Complete Project Gutenberg John Galsworthy Works eBook

This eBook from the Gutenberg Project consists of approximately 6,432 pages of information about Complete Project Gutenberg John Galsworthy Works.
such bargain was possible, that was real tragedy!  No making oneself new again for love or life or anything.  Nothing left to do but enjoy beauty from afar off while you could, and leave it something in your Will.  But how much?  And, as if he could not make that calculation looking out into the mild freedom of the country night, he turned back and went up to the chimney-piece.  There were his pet bronzes—­a Cleopatra with the asp at her breast; a Socrates; a greyhound playing with her puppy; a strong man reining in some horses.  ‘They last!’ he thought, and a pang went through his heart.  They had a thousand years of life before them!

‘How much?’ Well! enough at all events to save her getting old before her time, to keep the lines out of her face as long as possible, and grey from soiling that bright hair.  He might live another five years.  She would be well over thirty by then.  ‘How much?’ She had none of his blood in her!  In loyalty to the tenor of his life for forty years and more, ever since he married and founded that mysterious thing, a family, came this warning thought—­None of his blood, no right to anything!  It was a luxury then, this notion.  An extravagance, a petting of an old man’s whim, one of those things done in dotage.  His real future was vested in those who had his blood, in whom he would live on when he was gone.  He turned away from the bronzes and stood looking at the old leather chair in which he had sat and smoked so many hundreds of cigars.  And suddenly he seemed to see her sitting there in her grey dress, fragrant, soft, dark-eyed, graceful, looking up at him.  Why!  She cared nothing for him, really; all she cared for was that lost lover of hers.  But she was there, whether she would or no, giving him pleasure with her beauty and grace.  One had no right to inflict an old man’s company, no right to ask her down to play to him and let him look at her—­for no reward!  Pleasure must be paid for in this world.  ‘How much?’ After all, there was plenty; his son and his three grandchildren would never miss that little lump.  He had made it himself, nearly every penny; he could leave it where he liked, allow himself this little pleasure.  He went back to the bureau.  ‘Well, I’m going to,’ he thought, ’let them think what they like.  I’m going to!’ And he sat down.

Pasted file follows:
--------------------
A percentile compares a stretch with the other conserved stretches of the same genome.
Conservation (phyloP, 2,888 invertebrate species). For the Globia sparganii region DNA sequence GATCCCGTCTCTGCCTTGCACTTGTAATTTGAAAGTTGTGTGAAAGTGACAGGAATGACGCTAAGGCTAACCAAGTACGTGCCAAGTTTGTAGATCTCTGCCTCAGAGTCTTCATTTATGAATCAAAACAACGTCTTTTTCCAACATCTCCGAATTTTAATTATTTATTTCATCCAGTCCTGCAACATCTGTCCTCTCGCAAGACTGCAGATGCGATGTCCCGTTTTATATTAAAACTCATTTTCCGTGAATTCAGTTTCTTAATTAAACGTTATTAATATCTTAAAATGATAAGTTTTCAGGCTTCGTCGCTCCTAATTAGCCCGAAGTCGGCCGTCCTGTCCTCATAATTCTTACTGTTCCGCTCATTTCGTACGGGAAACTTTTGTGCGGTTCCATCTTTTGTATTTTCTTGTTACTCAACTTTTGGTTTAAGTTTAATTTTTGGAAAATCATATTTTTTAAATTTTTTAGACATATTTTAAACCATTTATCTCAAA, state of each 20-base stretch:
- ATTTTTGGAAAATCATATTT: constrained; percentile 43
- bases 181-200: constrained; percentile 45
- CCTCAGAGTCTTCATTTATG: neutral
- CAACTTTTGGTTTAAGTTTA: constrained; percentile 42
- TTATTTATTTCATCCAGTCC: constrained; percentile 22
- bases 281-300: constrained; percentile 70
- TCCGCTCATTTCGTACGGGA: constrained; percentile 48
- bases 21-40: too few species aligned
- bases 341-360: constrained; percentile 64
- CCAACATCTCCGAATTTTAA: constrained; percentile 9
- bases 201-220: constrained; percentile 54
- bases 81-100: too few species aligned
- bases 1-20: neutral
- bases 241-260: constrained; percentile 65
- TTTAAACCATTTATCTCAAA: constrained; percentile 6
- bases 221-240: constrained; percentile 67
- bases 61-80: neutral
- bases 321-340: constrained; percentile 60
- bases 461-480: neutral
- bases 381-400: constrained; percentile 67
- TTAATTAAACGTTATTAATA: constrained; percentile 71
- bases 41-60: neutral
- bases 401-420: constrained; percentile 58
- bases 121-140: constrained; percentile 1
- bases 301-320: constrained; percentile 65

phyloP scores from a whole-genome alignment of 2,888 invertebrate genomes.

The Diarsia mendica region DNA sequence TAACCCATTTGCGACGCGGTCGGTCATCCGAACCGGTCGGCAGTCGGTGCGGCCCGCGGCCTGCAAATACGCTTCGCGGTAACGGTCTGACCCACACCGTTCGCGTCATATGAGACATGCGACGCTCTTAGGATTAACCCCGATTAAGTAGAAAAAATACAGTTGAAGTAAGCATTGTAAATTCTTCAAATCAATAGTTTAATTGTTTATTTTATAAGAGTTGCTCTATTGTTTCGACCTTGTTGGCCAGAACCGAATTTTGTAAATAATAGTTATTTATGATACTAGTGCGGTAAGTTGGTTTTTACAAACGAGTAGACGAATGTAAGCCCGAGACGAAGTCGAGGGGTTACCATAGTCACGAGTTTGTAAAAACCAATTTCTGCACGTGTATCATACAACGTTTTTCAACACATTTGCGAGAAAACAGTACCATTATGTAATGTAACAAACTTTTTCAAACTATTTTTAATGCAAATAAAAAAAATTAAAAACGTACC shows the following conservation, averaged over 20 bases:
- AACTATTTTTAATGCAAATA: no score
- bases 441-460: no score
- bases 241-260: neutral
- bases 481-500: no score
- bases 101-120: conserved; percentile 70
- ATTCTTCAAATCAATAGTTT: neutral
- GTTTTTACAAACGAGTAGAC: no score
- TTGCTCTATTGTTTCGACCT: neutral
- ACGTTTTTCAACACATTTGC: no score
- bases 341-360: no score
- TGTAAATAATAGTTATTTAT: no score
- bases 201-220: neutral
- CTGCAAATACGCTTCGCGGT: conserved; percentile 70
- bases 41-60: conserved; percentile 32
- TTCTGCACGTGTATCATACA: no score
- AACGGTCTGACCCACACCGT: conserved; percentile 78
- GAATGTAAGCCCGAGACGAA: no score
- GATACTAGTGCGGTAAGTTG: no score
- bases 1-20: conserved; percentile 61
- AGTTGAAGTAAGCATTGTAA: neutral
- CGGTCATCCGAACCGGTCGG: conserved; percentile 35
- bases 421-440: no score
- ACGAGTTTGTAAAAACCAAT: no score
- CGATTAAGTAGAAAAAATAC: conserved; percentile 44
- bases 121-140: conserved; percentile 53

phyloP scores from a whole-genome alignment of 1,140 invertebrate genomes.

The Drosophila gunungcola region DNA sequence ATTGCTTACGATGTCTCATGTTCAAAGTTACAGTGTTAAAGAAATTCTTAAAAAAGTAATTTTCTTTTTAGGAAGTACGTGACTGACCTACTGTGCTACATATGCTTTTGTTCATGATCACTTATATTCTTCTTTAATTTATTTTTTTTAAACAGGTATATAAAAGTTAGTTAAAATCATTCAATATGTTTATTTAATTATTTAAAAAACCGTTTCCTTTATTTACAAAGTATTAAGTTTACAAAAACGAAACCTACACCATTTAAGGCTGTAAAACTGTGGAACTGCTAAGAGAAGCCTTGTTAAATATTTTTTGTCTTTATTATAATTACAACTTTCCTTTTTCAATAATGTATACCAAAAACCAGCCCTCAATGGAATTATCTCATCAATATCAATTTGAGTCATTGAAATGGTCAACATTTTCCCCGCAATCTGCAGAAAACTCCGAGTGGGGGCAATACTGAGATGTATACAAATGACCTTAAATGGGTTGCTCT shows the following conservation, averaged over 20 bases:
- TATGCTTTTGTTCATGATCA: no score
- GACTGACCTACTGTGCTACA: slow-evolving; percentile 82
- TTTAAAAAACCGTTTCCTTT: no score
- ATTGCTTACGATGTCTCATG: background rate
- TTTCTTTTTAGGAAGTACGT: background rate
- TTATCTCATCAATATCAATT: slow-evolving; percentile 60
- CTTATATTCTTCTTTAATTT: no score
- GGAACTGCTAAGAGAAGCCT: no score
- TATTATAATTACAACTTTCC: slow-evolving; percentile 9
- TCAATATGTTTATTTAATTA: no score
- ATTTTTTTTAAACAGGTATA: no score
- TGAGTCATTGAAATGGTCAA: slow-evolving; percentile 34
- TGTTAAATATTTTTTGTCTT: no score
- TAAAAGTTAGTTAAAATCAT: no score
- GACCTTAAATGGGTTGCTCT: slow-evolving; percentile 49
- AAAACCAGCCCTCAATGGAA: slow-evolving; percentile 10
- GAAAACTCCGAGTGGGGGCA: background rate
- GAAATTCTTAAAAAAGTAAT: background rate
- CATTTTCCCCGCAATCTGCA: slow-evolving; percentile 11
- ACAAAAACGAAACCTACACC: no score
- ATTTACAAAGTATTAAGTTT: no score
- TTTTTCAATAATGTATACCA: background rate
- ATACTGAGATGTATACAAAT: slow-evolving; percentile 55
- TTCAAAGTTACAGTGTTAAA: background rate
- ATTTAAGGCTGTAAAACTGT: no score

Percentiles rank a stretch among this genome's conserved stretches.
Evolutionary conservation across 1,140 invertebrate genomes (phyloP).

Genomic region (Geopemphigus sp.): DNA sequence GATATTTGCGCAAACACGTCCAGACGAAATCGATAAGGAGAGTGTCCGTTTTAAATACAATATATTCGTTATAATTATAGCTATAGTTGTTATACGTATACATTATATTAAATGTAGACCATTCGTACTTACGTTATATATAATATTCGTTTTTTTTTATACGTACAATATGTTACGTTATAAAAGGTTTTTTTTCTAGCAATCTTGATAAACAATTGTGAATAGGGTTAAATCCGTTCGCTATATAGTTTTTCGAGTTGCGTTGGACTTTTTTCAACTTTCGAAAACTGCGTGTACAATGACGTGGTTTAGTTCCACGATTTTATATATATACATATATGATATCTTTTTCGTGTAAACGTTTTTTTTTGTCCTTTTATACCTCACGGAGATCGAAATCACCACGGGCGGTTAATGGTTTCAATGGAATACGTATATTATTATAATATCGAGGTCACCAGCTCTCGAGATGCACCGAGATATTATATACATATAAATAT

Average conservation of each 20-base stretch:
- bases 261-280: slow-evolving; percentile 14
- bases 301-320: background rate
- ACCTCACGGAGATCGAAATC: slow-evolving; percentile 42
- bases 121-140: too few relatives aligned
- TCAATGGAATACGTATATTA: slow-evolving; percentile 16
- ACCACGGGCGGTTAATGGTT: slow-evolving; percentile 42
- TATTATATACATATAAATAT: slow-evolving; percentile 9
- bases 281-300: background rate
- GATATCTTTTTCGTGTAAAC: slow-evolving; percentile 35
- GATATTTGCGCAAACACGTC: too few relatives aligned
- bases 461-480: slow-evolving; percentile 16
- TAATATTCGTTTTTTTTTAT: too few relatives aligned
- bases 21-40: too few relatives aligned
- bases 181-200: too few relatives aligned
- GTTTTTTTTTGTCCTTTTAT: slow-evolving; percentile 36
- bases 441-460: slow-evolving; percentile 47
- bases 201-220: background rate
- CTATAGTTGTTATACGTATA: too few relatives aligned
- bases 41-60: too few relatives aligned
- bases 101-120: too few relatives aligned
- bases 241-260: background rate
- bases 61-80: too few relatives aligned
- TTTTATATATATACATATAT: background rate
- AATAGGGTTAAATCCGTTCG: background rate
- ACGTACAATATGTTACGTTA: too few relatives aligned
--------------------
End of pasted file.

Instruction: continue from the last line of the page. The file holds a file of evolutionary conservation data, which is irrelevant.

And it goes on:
‘How much?’ Ten thousand, twenty thousand—­how much?  If only with his money he could buy one year, one month of youth.  And startled by that thought, he wrote quickly: 

Dear Herring,—­Draw me a codicil to this effect:  “I leave to my niece Irene Forsyte, born Irene Heron, by which name she now goes, fifteen thousand pounds free of legacy duty.”  ’Yours faithfully, ’Jolyon Forsyte.’

When he had sealed and stamped the envelope, he went back to the window and drew in a long breath.  It was dark, but many stars shone now.


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Complete Project Gutenberg John Galsworthy Works from Project Gutenberg. Public domain.
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